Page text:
Stormwater Runoff Education and Environmental Stewardship in Fitchburg

Home|Final Report and Video

Welcome to our project page! During our Interactive Qualifying Project we collaborated with the Fitchburg Department of Public Works and Fitchburg Public Schools to create an environmental education program to instill environmental stewardship among fifth grade students.

Project Description:

Stormwater runoff is any type of precipitation that flows over an impervious surface and is not absorbed into the ground. This runoff often becomes polluted as it travels along pavement, roads, rooftops, and streets on it’s way to the storm drain. This stormwater runoff flows into a system of drains and underground pipes known as a Municipal Separate Storm Sewer System (MS4).  These systems may discharge the stormwater directly into local water bodies without treatment. As a result, all the contaminants in stormwater are also discharged into the local water bodies.

In 2016 the United States Environmental Protection Agency published the Municipal Separate Storm Sewer System Permit to regulate the discharge of stormwater pollution. In order to reduce stormwater pollution, the permit establishes six control measures that municipalities must implement before Summer 2018.  For this project we focused on the”Public Education and Outreach” control measure, which mandates the implementation of educational programming to city residents.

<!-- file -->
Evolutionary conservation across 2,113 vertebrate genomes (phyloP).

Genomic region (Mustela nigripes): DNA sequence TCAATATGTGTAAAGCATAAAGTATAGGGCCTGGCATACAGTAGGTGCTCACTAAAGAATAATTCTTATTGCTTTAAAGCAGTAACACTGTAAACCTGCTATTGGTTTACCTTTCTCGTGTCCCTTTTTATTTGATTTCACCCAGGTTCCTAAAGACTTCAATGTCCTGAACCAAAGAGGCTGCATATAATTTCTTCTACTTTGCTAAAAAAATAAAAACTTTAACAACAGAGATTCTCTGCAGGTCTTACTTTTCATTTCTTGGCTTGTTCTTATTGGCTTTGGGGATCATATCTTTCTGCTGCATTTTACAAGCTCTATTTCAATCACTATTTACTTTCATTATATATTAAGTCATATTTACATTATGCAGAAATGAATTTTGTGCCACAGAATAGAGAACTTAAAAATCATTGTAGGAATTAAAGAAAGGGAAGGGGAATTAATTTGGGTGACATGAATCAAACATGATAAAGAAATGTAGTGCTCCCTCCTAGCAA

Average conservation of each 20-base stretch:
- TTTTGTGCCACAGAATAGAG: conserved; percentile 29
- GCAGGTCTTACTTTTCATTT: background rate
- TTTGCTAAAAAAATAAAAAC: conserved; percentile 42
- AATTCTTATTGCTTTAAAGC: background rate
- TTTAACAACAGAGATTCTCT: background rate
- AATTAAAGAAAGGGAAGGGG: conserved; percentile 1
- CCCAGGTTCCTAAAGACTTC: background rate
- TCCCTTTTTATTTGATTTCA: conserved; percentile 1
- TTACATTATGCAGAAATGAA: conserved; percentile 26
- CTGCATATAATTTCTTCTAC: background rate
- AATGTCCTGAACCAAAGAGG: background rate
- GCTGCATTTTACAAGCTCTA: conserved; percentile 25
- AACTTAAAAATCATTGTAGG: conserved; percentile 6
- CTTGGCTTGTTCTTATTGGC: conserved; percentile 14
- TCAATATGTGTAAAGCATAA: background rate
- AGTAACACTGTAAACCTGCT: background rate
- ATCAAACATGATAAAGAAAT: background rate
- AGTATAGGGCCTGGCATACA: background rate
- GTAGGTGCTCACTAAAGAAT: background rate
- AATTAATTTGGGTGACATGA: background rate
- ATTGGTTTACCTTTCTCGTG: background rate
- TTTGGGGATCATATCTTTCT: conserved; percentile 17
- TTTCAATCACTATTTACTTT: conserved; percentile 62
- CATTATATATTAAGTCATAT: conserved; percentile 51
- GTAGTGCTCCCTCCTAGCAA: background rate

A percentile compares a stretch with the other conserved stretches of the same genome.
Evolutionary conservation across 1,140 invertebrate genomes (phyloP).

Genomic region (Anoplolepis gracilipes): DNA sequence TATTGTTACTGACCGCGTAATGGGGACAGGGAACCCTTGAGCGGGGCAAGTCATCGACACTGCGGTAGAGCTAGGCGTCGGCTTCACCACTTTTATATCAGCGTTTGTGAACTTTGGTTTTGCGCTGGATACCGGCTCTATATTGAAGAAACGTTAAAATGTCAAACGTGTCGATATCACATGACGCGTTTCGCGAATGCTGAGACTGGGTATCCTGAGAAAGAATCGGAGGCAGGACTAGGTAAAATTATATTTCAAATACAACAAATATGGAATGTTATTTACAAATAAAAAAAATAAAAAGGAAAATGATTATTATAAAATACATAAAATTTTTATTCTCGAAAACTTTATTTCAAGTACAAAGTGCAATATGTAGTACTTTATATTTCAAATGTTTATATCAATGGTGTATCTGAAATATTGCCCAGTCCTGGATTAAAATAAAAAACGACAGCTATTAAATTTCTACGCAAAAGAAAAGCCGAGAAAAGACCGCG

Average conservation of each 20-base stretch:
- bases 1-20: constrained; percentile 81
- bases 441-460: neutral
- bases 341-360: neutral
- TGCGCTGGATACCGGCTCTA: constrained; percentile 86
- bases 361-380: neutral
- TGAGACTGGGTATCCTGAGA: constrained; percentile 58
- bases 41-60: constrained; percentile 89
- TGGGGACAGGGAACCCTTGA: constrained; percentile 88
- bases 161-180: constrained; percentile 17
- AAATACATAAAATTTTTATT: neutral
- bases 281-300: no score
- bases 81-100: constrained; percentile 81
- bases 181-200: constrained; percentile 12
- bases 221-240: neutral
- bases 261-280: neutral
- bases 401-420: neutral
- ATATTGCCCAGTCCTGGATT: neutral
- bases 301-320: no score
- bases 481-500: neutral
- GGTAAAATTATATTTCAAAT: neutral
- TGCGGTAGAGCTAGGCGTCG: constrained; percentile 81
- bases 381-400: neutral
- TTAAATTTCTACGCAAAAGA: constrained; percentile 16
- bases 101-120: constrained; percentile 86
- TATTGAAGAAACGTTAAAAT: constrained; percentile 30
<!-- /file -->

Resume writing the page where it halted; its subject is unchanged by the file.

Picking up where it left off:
In order to assist the Fitchburg Department of Public Works with the first control measure, we created an educational program for Fitchburg Public Schools that satisfies the requirements of the MS4 Permit as well as the 2016 Massachusetts Science, Technology, and Engineering Frameworks. We created this environmental education program to empower and educate 5th grade students to become community scientists. Our goal was to help create a generation of stakeholders that are committed to the future of their environment.

Project Sponsor: Fitchburg Department of Public Works



The mission of the Fitchburg Department of Public Works (DPW) is to provide efficient, cost effective, high quality service relative to the operation, maintenance, planning, review and construction of public works infrastructure for the City of Fitchburg. During the course of this project, we worked with Jeffrey A. Murawski P.E, the Deputy Commissioner of Wastewater, and Nicholas J. Erickson P.E., a DPW Civil Engineer.